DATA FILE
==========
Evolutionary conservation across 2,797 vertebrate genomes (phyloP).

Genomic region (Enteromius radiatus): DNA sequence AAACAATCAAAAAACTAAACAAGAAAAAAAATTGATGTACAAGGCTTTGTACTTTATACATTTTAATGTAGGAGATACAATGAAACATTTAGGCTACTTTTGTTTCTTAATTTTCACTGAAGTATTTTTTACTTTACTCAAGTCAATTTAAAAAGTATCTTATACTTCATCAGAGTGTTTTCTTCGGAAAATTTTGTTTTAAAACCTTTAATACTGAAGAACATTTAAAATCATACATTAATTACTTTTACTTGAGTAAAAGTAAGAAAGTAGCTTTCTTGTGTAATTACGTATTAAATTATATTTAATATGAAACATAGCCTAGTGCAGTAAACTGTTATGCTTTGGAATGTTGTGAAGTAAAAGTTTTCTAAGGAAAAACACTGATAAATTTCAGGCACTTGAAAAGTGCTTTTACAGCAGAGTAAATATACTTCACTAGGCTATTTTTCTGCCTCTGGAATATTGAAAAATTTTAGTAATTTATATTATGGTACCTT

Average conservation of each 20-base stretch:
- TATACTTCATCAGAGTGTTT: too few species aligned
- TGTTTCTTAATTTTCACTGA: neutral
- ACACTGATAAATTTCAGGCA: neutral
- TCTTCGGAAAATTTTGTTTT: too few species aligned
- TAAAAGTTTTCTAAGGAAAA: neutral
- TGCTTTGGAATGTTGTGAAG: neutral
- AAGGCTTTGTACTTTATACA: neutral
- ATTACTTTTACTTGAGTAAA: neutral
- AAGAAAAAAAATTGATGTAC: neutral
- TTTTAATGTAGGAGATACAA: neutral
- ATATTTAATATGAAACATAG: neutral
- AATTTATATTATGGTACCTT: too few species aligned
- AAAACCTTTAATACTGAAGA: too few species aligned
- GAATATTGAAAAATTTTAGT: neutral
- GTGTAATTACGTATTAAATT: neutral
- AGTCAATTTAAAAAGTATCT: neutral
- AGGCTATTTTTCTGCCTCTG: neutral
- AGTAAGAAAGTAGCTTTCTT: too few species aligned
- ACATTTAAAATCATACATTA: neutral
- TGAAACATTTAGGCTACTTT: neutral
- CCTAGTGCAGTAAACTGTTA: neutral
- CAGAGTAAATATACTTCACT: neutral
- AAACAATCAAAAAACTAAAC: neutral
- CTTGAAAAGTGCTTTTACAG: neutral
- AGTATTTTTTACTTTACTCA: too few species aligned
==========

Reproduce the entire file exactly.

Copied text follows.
Evolutionary conservation across 2,797 vertebrate genomes (phyloP).

Genomic region (Enteromius radiatus): DNA sequence AAACAATCAAAAAACTAAACAAGAAAAAAAATTGATGTACAAGGCTTTGTACTTTATACATTTTAATGTAGGAGATACAATGAAACATTTAGGCTACTTTTGTTTCTTAATTTTCACTGAAGTATTTTTTACTTTACTCAAGTCAATTTAAAAAGTATCTTATACTTCATCAGAGTGTTTTCTTCGGAAAATTTTGTTTTAAAACCTTTAATACTGAAGAACATTTAAAATCATACATTAATTACTTTTACTTGAGTAAAAGTAAGAAAGTAGCTTTCTTGTGTAATTACGTATTAAATTATATTTAATATGAAACATAGCCTAGTGCAGTAAACTGTTATGCTTTGGAATGTTGTGAAGTAAAAGTTTTCTAAGGAAAAACACTGATAAATTTCAGGCACTTGAAAAGTGCTTTTACAGCAGAGTAAATATACTTCACTAGGCTATTTTTCTGCCTCTGGAATATTGAAAAATTTTAGTAATTTATATTATGGTACCTT

Average conservation of each 20-base stretch:
- TATACTTCATCAGAGTGTTT: too few species aligned
- TGTTTCTTAATTTTCACTGA: neutral
- ACACTGATAAATTTCAGGCA: neutral
- TCTTCGGAAAATTTTGTTTT: too few species aligned
- TAAAAGTTTTCTAAGGAAAA: neutral
- TGCTTTGGAATGTTGTGAAG: neutral
- AAGGCTTTGTACTTTATACA: neutral
- ATTACTTTTACTTGAGTAAA: neutral
- AAGAAAAAAAATTGATGTAC: neutral
- TTTTAATGTAGGAGATACAA: neutral
- ATATTTAATATGAAACATAG: neutral
- AATTTATATTATGGTACCTT: too few species aligned
- AAAACCTTTAATACTGAAGA: too few species aligned
- GAATATTGAAAAATTTTAGT: neutral
- GTGTAATTACGTATTAAATT: neutral
- AGTCAATTTAAAAAGTATCT: neutral
- AGGCTATTTTTCTGCCTCTG: neutral
- AGTAAGAAAGTAGCTTTCTT: too few species aligned
- ACATTTAAAATCATACATTA: neutral
- TGAAACATTTAGGCTACTTT: neutral
- CCTAGTGCAGTAAACTGTTA: neutral
- CAGAGTAAATATACTTCACT: neutral
- AAACAATCAAAAAACTAAAC: neutral
- CTTGAAAAGTGCTTTTACAG: neutral
- AGTATTTTTTACTTTACTCA: too few species aligned